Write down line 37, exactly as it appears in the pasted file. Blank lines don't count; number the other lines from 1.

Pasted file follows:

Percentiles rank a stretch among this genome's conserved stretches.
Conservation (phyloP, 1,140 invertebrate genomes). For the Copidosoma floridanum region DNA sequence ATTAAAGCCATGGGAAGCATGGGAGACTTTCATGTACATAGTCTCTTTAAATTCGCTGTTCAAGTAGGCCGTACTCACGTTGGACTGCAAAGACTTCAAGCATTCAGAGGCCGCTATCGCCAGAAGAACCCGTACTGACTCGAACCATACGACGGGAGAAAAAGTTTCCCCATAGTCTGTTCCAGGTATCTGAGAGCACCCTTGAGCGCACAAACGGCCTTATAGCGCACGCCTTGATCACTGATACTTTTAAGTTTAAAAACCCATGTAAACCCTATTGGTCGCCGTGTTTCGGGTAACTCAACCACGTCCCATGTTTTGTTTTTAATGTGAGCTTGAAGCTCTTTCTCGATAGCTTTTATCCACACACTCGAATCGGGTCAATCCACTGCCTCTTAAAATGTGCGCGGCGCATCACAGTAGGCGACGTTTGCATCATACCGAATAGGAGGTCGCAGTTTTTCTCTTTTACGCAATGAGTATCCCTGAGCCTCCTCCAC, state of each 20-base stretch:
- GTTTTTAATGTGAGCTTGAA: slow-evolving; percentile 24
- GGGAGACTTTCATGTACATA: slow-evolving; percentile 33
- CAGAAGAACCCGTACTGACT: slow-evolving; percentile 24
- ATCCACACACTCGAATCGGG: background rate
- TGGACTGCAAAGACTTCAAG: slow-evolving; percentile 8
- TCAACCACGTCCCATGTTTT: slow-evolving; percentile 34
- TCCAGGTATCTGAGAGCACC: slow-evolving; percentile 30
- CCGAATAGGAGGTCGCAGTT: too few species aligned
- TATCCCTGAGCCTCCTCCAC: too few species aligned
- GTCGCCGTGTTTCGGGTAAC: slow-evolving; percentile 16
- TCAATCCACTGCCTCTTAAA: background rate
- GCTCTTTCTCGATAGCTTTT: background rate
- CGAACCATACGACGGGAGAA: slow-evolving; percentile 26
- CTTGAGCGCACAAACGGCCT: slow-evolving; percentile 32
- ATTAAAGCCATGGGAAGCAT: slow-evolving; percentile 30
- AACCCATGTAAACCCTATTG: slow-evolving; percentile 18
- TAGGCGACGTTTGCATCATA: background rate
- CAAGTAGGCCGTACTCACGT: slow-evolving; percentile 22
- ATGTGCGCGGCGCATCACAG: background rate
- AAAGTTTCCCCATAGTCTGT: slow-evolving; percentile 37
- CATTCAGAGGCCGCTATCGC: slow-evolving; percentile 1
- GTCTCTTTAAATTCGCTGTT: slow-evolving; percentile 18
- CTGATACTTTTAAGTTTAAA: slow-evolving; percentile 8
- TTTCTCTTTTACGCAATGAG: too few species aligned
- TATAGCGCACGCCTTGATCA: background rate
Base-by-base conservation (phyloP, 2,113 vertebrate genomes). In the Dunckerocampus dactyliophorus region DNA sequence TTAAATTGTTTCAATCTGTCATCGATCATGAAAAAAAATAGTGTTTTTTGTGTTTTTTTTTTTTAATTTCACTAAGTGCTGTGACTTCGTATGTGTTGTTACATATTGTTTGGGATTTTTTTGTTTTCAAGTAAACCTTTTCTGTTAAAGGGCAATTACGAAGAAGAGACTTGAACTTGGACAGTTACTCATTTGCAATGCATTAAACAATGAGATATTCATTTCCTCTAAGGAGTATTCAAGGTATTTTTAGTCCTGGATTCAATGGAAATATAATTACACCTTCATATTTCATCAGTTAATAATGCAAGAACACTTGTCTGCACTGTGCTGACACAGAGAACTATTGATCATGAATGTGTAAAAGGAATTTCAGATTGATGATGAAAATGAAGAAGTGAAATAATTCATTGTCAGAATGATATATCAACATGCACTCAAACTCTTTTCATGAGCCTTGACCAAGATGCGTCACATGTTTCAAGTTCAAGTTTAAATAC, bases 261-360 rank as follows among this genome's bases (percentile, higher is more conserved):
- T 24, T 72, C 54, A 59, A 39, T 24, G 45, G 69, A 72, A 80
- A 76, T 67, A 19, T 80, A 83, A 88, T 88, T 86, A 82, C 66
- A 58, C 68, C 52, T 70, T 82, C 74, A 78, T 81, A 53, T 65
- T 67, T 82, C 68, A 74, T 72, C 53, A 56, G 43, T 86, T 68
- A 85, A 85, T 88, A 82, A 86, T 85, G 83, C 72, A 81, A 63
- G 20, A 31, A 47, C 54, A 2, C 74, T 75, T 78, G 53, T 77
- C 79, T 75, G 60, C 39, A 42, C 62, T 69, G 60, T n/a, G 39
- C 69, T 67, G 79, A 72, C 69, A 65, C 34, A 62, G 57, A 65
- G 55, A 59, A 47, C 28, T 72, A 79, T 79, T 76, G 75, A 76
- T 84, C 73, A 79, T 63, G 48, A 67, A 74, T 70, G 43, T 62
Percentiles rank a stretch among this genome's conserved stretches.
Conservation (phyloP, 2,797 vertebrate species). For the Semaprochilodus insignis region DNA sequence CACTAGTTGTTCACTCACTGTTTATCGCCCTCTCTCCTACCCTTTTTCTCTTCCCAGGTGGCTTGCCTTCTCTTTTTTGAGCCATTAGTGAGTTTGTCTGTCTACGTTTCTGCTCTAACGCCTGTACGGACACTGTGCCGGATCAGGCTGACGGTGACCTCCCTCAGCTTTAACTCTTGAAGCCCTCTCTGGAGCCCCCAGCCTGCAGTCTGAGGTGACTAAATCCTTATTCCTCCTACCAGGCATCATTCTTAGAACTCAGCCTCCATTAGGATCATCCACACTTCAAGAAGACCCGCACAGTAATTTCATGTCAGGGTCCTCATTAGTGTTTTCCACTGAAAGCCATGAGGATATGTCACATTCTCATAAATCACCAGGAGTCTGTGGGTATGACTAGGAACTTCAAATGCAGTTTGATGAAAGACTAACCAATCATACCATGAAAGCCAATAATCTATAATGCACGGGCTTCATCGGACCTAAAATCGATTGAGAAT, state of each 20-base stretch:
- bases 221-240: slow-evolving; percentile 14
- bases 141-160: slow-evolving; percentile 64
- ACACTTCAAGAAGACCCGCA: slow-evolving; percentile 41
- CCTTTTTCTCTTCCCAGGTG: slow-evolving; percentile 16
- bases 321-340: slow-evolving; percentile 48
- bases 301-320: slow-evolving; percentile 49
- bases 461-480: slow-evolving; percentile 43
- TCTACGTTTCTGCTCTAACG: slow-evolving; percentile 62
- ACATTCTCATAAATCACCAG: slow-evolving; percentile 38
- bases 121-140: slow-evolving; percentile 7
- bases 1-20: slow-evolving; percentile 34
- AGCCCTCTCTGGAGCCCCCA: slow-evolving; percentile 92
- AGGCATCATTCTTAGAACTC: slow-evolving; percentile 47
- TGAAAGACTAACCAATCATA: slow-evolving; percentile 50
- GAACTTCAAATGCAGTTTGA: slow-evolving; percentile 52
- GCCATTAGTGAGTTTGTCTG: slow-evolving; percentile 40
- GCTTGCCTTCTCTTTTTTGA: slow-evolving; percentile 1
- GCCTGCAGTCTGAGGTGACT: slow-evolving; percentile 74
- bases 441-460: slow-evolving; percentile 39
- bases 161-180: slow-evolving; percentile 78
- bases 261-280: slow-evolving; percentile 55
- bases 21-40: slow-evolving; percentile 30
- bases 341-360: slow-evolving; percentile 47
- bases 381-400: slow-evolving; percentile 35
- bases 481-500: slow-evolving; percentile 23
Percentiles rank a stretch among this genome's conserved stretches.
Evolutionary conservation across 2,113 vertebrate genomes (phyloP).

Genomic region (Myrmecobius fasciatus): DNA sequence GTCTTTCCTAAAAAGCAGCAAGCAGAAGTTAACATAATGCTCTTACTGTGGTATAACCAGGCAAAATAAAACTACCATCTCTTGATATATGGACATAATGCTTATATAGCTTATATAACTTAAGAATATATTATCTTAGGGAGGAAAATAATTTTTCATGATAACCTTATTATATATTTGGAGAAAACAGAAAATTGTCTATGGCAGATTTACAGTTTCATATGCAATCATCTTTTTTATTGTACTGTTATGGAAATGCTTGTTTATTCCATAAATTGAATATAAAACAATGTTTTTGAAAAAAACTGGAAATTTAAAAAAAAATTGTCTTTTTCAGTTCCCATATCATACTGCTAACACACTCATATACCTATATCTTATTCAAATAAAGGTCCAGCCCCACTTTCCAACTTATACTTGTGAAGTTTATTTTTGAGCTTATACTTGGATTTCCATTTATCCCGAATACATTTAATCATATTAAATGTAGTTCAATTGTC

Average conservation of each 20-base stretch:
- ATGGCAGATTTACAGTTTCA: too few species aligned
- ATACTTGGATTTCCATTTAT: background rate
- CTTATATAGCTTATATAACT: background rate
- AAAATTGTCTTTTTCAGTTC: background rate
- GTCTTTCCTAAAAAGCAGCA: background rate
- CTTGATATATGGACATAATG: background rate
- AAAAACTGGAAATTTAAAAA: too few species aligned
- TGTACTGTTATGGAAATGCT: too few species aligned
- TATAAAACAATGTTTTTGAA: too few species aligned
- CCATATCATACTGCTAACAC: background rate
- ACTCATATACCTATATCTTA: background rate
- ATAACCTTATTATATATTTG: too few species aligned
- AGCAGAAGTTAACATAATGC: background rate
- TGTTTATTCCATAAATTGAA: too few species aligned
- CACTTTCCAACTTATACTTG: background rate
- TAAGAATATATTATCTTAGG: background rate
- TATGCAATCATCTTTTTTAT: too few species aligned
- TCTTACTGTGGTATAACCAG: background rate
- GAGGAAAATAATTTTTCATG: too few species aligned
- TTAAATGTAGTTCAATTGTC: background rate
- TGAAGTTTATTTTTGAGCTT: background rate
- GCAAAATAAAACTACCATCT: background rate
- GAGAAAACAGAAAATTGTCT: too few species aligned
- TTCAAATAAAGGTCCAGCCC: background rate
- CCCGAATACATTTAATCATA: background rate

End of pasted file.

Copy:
- G 55, A 59, A 47, C 28, T 72, A 79, T 79, T 76, G 75, A 76